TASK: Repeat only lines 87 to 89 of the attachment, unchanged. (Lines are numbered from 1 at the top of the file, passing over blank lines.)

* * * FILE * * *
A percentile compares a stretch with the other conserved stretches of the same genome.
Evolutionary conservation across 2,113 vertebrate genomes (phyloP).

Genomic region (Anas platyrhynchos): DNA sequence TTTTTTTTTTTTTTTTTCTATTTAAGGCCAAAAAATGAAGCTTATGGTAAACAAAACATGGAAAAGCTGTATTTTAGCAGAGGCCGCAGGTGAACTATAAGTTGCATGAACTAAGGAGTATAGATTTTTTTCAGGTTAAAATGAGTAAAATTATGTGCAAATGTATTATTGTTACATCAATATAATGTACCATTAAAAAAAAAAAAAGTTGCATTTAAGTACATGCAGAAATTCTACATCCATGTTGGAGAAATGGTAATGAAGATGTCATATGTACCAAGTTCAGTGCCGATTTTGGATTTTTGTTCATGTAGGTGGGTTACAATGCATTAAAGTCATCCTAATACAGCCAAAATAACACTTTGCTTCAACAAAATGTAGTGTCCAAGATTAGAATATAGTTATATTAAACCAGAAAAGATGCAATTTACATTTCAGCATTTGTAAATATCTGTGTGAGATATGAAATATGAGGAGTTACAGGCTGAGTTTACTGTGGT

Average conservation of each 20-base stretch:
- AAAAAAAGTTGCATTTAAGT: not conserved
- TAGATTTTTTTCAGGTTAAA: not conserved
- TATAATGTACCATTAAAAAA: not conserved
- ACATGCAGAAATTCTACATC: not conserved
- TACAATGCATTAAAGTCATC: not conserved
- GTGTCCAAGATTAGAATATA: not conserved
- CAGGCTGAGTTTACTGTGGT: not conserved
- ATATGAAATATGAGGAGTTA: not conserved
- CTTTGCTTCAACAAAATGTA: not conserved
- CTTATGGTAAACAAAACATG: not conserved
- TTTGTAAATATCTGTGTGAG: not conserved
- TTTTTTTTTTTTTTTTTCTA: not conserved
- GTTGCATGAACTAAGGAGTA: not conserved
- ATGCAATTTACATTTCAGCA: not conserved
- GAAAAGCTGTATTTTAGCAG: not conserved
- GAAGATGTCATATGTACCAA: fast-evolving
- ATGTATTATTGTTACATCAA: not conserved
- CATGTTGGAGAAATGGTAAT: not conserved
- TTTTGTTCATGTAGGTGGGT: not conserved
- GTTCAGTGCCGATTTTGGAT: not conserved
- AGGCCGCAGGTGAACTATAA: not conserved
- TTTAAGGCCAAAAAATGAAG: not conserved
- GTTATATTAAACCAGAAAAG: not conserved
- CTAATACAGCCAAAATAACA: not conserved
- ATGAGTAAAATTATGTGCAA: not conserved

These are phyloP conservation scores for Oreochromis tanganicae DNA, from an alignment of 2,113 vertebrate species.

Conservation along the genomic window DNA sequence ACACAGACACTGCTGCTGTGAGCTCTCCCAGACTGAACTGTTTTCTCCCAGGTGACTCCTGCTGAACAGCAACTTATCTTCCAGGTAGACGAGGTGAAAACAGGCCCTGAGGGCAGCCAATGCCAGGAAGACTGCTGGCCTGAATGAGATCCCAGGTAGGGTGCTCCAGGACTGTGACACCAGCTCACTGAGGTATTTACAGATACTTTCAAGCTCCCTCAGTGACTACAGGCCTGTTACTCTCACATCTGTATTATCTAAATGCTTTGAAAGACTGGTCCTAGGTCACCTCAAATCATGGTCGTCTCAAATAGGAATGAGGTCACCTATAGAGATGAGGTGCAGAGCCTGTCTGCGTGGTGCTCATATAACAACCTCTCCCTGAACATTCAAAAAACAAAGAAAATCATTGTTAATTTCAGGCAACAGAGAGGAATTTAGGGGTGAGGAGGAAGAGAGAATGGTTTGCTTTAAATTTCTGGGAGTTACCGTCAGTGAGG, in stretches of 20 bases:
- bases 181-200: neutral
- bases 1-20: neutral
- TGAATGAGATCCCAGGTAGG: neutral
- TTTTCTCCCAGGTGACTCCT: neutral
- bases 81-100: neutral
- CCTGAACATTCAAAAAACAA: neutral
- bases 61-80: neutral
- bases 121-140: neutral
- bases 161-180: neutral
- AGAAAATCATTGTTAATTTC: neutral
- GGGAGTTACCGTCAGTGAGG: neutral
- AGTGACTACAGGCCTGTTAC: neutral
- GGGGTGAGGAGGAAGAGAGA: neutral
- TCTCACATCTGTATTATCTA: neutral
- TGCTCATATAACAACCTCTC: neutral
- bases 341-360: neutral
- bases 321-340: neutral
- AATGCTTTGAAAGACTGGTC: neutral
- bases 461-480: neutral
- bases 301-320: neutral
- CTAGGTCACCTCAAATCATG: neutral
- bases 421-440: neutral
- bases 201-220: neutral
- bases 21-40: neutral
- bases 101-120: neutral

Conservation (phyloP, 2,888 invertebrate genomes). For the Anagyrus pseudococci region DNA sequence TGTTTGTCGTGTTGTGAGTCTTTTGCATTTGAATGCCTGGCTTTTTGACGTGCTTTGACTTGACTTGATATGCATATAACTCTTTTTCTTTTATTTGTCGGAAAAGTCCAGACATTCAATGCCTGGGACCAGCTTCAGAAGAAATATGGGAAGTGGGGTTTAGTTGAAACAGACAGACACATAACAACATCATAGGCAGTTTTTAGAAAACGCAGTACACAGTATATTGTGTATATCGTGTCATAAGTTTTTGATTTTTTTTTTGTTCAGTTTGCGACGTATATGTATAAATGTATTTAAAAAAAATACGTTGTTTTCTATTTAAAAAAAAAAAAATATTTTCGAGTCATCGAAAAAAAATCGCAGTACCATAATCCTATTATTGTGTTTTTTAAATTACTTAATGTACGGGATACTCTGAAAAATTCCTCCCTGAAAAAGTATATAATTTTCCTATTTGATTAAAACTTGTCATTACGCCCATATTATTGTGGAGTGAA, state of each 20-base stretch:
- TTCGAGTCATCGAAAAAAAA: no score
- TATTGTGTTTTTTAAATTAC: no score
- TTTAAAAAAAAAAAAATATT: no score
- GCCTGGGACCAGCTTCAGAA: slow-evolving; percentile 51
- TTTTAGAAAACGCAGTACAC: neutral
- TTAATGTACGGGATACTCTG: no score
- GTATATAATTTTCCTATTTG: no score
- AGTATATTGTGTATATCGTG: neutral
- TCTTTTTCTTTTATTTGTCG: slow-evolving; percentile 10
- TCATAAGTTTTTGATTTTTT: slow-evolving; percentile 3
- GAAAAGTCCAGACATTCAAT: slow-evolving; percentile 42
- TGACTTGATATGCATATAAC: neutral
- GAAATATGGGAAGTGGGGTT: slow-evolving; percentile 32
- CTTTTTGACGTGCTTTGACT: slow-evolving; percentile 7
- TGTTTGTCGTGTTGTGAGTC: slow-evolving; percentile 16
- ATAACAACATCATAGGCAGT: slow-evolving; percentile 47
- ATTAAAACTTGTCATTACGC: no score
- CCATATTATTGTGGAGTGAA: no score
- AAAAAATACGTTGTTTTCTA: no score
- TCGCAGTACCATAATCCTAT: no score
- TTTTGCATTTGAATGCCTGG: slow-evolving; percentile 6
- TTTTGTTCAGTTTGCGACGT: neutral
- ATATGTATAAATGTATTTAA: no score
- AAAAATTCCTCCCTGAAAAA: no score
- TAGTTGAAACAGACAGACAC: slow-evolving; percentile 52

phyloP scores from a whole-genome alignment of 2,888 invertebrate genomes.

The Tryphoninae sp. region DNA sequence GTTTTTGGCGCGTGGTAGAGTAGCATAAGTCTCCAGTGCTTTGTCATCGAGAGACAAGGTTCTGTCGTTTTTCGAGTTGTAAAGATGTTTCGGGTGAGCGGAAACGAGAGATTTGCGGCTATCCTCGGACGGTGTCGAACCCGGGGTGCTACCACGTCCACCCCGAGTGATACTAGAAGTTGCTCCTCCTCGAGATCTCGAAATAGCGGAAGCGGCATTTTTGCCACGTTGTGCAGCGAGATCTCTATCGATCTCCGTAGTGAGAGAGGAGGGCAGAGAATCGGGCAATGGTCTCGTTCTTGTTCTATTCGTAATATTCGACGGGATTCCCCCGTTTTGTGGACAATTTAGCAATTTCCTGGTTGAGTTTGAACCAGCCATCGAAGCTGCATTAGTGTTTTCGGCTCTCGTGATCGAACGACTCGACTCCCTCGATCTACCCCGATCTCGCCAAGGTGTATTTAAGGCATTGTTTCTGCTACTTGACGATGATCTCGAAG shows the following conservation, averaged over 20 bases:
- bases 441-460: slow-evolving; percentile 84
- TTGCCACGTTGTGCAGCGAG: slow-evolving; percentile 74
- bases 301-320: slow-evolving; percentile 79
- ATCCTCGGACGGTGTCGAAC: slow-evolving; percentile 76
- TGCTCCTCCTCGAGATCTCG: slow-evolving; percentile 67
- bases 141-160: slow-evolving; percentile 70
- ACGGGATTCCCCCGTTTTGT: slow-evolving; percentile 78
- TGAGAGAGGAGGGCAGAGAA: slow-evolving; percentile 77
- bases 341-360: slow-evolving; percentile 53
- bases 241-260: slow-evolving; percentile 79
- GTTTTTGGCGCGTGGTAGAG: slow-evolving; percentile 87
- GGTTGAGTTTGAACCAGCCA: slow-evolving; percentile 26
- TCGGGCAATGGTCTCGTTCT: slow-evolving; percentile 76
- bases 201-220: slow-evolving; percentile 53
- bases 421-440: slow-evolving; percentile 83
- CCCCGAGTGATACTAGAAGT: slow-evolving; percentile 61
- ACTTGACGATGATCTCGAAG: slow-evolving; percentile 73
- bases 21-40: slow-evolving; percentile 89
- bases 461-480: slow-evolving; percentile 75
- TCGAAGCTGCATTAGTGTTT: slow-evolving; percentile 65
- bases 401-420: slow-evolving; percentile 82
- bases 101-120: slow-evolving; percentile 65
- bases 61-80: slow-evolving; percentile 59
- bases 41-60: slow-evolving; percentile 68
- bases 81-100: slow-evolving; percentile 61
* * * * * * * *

- bases 301-320: slow-evolving; percentile 79
- ATCCTCGGACGGTGTCGAAC: slow-evolving; percentile 76
- TGCTCCTCCTCGAGATCTCG: slow-evolving; percentile 67